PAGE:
Apart from moving code and refactoring there were a few behavioural changes needed for the instant app. Adding an install banner to an article, getting Crashlytics to work, playing audio fragments and our analytics. Again in no particular order, starting with Crashlytics.

Getting Crashlytics to work in an instant app is little work. However during releasing we had to manually add a fabric key to our resources due to a bug. Furthermore Crashlytics supports instant apps but it doesn’t differentiate a regular app from an instant app. This can be fixed by manually adding a value to Crashlytics, to indicate it’s an instant app.

Rough translation: Always want to be up to date? With the NOS-app you’ll know what is happening.

After having a user open our app, we’d like to give the user an option to download the full app. There are some guidelines available for this. For us, we didn’t want to falsely show our users features or functionalities which are actually inaccessible within the instant app, and then show a download button. But since instant apps so far aren’t widely used or known, we chose to explain it a little and then show the user the download option, after hopefully having proven the value of our app.

To display the different elements in our articles we have quite a few types. They all still worked for our instant app except one. Audio fragments weren’t playing! This ended up being 2 separate issues; the Android media player was not working and the notifications did not show in the instant app. We replaced the MediaPlayer with ExoPlayer, since we already used this for playing videos. For the notification issue, we displayed a notification with media controls in our regular app. Instant apps doesn’t allow notifications so instead of having media play in the background we had to pause the audio after the user leaves the screen.

Lastly analytics, we need to have data on the instant app. The instant app doesn’t have a play store to leave feedback and we needed to know the usage of the app. At first this seemed like an easy task, adding a few events only for the instant app. However the library we were using had not been updated for a while. Also the current version of it contained a bug where ssl was not enabled. After updating to the latest version this bug was fixed, but the app was twice the size! Too big to be uploaded to production. After inspecting, the analytics library created .so files for different cpu architectures (More about native libraries here). Normally you could create multiple APK’s targeting different cpu architectures. Instant apps also have something similar called configuration APK’s. Configuration APK’s did create multiple APK’s but this couldn’t be uploaded to the play store. After testing a little we assumed it was because of the single apk instant app we were using. The extra APK’s generated didn’t handle any urls, this was all in the base feature apk so the play store refused the app. In the end we decided to exclude most of the .so files. The impact was not supporting about 14 devices out of 15,000+ that don’t support ARM. Thanks to the device catalogue in the play store console for providing this information.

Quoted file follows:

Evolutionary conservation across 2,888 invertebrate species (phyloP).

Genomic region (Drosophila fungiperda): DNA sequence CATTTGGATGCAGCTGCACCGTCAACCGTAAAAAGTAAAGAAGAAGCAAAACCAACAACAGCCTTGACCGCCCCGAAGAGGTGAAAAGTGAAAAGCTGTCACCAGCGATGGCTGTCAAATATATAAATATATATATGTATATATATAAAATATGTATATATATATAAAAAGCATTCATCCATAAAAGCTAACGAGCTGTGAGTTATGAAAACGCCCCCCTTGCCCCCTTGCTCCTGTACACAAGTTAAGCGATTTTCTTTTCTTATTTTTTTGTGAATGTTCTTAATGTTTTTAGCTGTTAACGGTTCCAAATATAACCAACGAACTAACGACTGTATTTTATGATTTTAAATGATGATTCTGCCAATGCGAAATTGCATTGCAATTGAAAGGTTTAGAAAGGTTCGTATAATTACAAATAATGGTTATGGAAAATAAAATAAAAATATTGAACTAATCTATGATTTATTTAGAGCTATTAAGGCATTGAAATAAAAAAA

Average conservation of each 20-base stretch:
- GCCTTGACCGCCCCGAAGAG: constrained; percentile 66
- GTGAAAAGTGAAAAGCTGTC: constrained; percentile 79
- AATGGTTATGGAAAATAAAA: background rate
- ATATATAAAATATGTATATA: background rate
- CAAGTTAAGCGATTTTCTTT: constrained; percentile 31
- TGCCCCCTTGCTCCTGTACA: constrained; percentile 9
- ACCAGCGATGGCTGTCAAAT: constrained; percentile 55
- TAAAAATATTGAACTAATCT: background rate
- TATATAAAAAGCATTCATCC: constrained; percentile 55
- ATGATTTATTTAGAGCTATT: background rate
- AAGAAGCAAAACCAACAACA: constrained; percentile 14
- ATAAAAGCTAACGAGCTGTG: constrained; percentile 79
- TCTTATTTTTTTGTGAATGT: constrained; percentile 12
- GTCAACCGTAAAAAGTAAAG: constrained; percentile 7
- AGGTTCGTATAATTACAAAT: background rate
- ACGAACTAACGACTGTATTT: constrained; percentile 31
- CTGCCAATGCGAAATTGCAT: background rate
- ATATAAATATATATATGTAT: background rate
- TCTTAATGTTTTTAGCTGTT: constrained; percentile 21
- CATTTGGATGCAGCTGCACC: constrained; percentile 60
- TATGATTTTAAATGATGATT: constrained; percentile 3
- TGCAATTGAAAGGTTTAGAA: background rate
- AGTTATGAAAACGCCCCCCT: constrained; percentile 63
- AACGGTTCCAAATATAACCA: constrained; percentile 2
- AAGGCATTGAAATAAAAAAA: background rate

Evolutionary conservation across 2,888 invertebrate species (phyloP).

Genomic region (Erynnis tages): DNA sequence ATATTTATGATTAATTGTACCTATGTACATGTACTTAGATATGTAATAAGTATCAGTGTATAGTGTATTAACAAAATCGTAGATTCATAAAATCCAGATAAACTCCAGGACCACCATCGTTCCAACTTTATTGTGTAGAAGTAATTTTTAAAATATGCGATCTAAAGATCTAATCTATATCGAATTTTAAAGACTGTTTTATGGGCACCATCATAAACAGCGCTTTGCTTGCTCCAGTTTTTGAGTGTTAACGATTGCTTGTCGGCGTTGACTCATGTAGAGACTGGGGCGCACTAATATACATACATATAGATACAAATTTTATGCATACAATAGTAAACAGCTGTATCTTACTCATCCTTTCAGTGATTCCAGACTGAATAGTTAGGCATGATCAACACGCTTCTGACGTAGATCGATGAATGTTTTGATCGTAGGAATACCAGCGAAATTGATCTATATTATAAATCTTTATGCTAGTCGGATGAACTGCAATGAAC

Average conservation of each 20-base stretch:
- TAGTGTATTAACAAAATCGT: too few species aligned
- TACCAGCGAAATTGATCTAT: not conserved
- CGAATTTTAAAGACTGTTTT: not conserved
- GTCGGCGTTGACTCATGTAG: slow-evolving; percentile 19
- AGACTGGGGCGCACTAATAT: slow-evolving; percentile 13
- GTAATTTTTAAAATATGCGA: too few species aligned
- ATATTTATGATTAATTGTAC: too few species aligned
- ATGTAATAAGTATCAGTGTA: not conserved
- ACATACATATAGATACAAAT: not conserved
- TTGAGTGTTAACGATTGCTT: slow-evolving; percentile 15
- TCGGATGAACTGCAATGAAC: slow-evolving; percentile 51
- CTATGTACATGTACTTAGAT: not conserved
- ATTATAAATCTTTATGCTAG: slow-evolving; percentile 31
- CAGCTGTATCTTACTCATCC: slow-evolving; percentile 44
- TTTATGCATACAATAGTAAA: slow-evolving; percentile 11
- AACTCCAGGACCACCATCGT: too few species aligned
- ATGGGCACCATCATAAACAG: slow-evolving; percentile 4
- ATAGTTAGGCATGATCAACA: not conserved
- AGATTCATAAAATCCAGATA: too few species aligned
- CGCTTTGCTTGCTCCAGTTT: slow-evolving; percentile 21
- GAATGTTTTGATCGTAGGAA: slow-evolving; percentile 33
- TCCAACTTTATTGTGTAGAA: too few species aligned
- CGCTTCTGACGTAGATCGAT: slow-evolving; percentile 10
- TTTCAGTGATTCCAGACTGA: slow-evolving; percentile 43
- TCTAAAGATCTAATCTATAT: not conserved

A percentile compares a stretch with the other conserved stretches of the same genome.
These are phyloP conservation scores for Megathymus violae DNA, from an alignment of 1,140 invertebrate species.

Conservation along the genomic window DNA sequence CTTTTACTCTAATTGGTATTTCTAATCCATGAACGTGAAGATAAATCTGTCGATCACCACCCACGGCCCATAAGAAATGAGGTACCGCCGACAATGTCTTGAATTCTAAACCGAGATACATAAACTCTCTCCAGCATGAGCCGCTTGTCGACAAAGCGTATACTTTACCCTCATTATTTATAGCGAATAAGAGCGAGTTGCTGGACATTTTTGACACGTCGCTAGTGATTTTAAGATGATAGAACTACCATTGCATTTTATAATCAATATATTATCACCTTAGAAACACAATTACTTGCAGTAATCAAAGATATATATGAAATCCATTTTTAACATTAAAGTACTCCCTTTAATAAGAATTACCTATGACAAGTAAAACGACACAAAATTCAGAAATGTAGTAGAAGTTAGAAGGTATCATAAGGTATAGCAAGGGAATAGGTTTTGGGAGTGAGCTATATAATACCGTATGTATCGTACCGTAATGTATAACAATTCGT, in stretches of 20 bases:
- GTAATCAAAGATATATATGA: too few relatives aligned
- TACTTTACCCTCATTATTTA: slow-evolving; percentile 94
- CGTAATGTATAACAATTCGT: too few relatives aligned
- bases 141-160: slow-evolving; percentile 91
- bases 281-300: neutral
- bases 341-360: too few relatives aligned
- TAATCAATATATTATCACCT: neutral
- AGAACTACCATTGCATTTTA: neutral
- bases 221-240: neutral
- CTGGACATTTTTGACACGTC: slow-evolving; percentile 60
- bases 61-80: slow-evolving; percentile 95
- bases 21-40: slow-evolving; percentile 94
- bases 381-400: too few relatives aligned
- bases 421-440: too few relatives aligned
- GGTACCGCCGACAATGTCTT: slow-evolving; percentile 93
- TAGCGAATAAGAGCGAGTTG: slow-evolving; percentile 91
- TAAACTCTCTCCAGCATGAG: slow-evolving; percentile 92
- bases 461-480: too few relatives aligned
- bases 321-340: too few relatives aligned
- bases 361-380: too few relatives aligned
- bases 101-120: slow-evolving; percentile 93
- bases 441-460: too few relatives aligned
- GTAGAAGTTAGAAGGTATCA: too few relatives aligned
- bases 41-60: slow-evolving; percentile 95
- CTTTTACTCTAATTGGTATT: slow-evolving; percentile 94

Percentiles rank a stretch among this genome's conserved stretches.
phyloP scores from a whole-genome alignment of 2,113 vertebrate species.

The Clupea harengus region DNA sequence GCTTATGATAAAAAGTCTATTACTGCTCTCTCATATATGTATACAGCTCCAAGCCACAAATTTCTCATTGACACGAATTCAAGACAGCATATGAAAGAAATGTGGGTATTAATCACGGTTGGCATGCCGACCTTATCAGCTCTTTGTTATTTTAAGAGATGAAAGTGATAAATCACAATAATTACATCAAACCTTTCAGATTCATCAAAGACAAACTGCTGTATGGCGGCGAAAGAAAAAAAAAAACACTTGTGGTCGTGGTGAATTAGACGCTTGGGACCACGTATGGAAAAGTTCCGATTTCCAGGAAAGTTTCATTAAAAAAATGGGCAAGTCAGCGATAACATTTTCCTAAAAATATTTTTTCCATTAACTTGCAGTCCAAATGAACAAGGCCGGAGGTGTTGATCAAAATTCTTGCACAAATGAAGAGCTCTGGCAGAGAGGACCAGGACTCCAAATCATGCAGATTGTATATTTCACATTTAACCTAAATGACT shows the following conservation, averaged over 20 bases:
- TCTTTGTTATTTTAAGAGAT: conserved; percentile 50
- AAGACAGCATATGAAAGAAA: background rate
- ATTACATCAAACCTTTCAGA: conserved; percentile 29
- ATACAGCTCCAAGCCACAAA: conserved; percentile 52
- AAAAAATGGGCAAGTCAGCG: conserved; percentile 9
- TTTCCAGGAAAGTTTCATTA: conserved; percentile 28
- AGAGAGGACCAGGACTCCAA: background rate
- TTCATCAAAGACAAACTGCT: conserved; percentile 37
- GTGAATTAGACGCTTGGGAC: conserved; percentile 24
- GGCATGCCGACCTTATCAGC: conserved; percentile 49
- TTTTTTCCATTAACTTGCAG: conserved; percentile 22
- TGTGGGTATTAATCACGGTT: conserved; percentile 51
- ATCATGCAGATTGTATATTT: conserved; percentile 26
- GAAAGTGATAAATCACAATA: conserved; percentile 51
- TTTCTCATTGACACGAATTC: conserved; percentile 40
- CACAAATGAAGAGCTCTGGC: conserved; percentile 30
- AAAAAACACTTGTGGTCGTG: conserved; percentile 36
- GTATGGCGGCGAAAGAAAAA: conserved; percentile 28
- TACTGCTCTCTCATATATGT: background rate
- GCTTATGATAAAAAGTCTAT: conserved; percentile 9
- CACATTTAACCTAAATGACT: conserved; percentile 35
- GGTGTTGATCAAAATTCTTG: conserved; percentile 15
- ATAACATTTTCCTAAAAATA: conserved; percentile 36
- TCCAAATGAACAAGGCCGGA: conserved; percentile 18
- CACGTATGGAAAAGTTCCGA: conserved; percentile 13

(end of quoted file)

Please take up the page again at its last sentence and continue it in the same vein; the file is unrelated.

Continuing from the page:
Dependency injection with Dagger

The last topic we’d like to cover is one we’re not too happy with. For dependency injection we use Dagger. It worked well with our single module app, however splitting this in multiple modules brought up some questions for us. We couldn’t figure out how to use a single application in our base feature, since it needed to inject objects that it doesn’t know about in the other modules. Our solution ended up having a separate Component and Application for the instant app and installable app. This has 2 drawbacks, it has some duplicate/boilerplate code since the applications and components are very similar. Secondly it prevents us from injecting objects introduced in a new feature module when we start adding this. This setup is likely to improve in the future. We’d also love any feedback or suggestions on this topic.

That’s it!

Lets wrap this up. After developing our instant app we learned a few important things. It takes some time and planning to develop. The instant app has a big impact on code structurally as well as implementation wise. You might have to adjust your app behaviour for the instant app too. Getting your app smaller than 4 mb might be tricky. Also it’s still very new so you might run into issues. Despite these points developing an instant app is definitely achievable.

We hope you like our first developer story. Please let us know what you think! There are more developer stories coming.

- Reddit user/u/Dazza5000 pointed out theres a bug with databinding where it only works for the base feature module. Yigit from the Android team replied.